Prius Squeak at Altitude

prius
brakes
#1

my 2007 Prius also has a chirp/squeak in the mountains and I didn’t buy the “condensation” answer given. A quick search of the Prius Online Discussion Forum turned up this from poster JeffD:



At high altitudes, any air bubbles in the brake fluid grow due to the lower pressure. It is air bubbles in the fluid that cause the “Chirp”. “Bends” are due to nitrogen bubbles in the blood that for due to excess nitrogen dissolved in the blood at very high pressure due to water depth.

#2

link to the discussion:

#3

My '04 Prius does the same thing at high altitude. The Toyota dealer in Lake Tahoe said that there is a part in the brake system (and I forget the name, but it’s something weird like “phantom brake actuator”) that can be replaced, but I’ve never had the time to leave my car there while up skiing. The sea level Toyota dealer won’t replace the part because they can’t reproduce the noise. I just ignore it and it’s had no obvious effect on braking performance.

#4

Just out of curiosity, When does this “chirping” occur… and what ties it to the brakes.
ie it only occurs when you press the brakes… or it occurs when you let off the brakes… or it simply occurs when you go to Tahoe,

and/or do cars that sell in Tahoe experience this problen all/some/none of the time.

And assuming it is “the bends” how often does the car have the bends… once woudl seem normal. Then it is “unbent”.

#5

the chirp occurs for me while the brakes are being depressed and above ~5000 ft or so. it happens pretty reliably with every brake press the entire time i am at altitude…which is probably at most 3-5 days. the sound goes away with descent immediately.

i dont see any reason to “fix” this.

this has happened to us on several mountains in the Sierras and Southern California…it’s not just Tahoe!

#6

A Prius is very different than normal cars in many of it’s systems. Braking, or better yet slowing down is done by regeneration from it’s electric motor. The amount of power the motor will regenerate is a controled by the rate of slowdown dictated by the brake pedel preasure. This method of slowing transfers from regeneration to the brake calipers appling pressure to the calipers at 4 - 6 MPH. This is switch a very noticeable, most Prius owners lighten up on the brake pedal to minimize the wiggle the car does in the transition. I believe the caliper being applied is causing the chirp. So why in the mountains, maybe morning rotor rust, More agressive preasure required because of the steep hill, etc. That part Ray had right.

XMAN23 / AKA Prius Man

#7

sorry to keep this alive, but it is not related to “more agressive pressure required because of the steep hill.” the chirp happens on perfectly level roads that just happen to be in a mountain range.

also, if i understand “morning rust” correctly, then the squeak should stop after using the brakes a few times, right? this is not what happens…the brakes don’t just make the squeak at the beginning of the drive. in fact, i recall recently having driven for hours (starting at ~sea level) and not hearing the squeak until braking to turn into the trailhead parking lot at ~8000 ft.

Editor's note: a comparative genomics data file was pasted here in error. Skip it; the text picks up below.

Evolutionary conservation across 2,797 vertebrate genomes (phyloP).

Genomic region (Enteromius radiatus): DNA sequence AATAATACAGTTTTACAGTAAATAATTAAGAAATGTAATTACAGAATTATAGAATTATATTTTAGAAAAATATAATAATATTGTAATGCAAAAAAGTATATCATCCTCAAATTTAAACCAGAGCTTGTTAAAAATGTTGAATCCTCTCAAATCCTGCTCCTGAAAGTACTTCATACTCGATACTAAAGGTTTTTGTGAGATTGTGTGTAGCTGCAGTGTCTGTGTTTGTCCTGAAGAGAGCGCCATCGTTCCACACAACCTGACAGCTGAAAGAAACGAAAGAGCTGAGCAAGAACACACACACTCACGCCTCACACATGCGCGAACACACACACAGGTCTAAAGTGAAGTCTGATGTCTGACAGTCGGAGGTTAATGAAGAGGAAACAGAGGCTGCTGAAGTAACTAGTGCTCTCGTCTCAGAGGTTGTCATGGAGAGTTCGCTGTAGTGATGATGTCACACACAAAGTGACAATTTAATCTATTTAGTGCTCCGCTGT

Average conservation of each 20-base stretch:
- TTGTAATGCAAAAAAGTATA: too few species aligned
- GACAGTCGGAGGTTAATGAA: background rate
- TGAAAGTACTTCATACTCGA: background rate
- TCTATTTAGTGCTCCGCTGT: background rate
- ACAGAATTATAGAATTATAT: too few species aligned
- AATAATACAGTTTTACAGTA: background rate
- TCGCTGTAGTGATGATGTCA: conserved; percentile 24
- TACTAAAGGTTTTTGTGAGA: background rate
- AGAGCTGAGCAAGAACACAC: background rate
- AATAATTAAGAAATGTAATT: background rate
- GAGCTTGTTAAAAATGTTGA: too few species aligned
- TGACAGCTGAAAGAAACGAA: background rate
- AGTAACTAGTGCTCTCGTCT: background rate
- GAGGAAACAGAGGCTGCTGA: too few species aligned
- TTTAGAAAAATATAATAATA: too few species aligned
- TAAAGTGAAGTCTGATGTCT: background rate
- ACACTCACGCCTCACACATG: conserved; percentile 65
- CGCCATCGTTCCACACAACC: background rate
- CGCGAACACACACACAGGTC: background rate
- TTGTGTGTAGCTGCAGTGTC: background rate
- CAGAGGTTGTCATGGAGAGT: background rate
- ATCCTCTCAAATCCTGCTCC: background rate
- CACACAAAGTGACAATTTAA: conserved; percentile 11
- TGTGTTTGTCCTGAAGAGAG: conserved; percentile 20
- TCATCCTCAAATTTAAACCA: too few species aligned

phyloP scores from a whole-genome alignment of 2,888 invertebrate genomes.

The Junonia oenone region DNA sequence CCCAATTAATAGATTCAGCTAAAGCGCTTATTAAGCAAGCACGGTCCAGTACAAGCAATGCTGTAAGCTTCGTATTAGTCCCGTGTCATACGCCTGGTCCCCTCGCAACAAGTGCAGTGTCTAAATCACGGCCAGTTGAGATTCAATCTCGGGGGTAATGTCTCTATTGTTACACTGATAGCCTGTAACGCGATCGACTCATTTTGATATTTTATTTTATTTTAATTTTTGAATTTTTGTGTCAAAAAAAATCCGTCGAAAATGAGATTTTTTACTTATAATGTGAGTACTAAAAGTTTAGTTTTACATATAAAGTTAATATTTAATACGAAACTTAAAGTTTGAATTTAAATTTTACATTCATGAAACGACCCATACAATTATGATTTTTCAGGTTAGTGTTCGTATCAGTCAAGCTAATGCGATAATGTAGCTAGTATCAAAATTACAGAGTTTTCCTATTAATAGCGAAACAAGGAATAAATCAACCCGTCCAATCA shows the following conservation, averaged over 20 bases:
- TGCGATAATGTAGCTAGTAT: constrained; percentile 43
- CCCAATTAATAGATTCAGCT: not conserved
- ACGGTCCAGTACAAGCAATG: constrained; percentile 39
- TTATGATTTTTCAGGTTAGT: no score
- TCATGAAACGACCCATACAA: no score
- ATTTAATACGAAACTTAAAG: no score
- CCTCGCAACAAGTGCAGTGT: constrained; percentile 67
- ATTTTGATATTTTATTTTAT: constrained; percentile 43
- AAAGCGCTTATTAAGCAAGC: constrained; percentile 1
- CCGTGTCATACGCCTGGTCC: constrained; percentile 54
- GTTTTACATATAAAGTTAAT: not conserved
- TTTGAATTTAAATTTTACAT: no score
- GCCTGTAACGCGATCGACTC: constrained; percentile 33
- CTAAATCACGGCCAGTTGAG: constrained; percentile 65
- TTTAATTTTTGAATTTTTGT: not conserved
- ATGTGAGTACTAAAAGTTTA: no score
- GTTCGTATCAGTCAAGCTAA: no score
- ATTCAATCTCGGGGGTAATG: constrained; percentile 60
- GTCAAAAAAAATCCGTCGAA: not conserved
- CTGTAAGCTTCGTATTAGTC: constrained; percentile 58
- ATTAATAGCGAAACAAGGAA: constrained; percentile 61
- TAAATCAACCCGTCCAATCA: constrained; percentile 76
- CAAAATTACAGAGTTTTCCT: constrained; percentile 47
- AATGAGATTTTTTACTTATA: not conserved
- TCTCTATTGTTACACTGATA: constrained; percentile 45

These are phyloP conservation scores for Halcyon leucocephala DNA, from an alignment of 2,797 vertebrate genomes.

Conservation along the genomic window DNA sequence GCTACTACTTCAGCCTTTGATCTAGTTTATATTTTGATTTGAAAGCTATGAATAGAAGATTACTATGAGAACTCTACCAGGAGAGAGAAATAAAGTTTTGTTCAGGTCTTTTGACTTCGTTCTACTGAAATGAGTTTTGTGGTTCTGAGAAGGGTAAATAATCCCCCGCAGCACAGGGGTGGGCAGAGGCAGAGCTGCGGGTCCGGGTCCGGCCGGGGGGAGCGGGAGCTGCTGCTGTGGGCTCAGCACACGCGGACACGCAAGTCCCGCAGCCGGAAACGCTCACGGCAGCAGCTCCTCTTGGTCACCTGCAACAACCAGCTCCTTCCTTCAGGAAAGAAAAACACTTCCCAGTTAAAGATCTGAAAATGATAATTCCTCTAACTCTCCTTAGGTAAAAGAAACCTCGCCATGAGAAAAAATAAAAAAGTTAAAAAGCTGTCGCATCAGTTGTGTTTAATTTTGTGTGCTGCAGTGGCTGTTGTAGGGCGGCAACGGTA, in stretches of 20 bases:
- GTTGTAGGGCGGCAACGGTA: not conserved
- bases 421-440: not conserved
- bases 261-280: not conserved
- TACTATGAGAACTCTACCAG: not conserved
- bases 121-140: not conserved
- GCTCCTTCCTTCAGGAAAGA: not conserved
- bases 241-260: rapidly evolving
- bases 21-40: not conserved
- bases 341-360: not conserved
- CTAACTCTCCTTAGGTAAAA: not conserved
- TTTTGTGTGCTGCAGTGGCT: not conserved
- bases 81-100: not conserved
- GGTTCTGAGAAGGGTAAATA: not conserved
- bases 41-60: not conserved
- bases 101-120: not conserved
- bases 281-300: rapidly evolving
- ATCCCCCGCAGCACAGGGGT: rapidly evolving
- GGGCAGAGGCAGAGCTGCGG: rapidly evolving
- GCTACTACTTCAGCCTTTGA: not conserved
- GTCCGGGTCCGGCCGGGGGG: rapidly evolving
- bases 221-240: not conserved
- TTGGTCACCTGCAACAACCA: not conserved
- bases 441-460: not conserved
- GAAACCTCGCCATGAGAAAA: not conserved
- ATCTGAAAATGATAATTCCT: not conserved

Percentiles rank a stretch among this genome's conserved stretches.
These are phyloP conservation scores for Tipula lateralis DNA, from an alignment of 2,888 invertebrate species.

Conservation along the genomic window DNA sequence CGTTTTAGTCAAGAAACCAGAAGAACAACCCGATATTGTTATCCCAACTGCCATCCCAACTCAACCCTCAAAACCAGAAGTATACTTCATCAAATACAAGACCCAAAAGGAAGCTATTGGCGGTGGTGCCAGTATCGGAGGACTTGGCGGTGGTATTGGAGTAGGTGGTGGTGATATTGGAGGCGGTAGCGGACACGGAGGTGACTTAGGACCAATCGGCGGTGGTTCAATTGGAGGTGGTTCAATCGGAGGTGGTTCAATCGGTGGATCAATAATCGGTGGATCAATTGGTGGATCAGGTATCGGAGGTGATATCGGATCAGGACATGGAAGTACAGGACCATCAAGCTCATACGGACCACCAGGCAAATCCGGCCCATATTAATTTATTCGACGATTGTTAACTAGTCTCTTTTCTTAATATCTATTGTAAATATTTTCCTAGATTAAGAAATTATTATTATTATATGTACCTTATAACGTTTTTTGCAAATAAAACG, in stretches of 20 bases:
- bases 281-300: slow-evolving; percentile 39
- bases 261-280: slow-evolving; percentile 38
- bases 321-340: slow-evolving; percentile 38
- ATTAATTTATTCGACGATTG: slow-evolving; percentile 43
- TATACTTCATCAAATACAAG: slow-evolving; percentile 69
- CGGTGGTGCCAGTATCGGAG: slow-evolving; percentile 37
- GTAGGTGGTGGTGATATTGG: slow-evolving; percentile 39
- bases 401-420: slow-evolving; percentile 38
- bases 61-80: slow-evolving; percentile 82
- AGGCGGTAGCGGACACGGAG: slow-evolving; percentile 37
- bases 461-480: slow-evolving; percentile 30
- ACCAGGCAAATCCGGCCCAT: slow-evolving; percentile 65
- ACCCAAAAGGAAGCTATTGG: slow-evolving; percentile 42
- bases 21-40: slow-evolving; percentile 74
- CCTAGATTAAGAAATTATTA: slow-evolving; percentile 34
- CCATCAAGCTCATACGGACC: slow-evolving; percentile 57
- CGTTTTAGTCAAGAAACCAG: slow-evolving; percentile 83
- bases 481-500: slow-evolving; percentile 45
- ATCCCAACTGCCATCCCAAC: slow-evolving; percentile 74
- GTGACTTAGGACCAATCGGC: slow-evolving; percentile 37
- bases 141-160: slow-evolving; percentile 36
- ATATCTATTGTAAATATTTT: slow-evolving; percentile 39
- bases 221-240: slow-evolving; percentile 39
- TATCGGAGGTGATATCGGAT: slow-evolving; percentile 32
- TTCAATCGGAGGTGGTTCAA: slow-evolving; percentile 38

#8

I agree with kellec (I was the first replier in this discussion). The dealer in Tahoe said it was related to the brakes. The chirp definitely sounds like it is related to the passage of air through an orifice. It happens the whole time I’m at altitude then goes away at below 4-5000 feet or so.

#9

I’ve driven a lot of Prii at this point and found that the brakes, especially in cold weather, squeak when wet. What specifically is happening is that water gets in and affects the pump that repressurizes the friction brakes. This repressurization happens periodically, but mostly while braking - so you will occasionally get this weird sound when not braking, or just sitting there stopped.

I’m not sure if this is the sound heard in the original post though; I’ve driven a couple Priuses below 0F, and one above 5000ft, but never any higher than that - I’ve never gotten something I would necessarily call a “chirp” - the sound is more like a duck quack, and sounds a little bit like the horn honking. It can get you very annoyed looks from drivers around you.

The way you solve this problem is you let it dry a few days. It will go away on its own. I don’t know if it has any negative impact on brake performance, short-term or long-term, though I haven’t noticed any and I’ve experienced it 6 or 7 times.

#10

Sorry to keep this topic going but I meant to comment on it when I first heard the car talk explanation on the air.

I also don’t buy the “condensation” answer. We have two Prii (2004 and 2005) and have driven them both on several long trips in all seasons to high elevations. We’ve been in deserts in the summer with very low humidity. Both cars squeaked when the brakes were applied and the squeaking always went away when drove down to lower elevation. The braking performance doesn’t seem to be affected with or without the squeak. The symptom is definitely altitude (air pressure) related and not associated with condensation. In both cars the sound seems to originate from the front right area of the car.

#11

Usually all that you need to do is to bleed the brakes (sorry, but you need the special Toyota computer tool to do this - the dealer has one) to eliminate this “chirp”. There is a TSB describing the full problem and the repair procedure. If it happens at altitude as described here you probably will need to do the procedure at altitude (try in Denver).

My 2004 had this noise and bleeding the right front brake cured it.

JeffD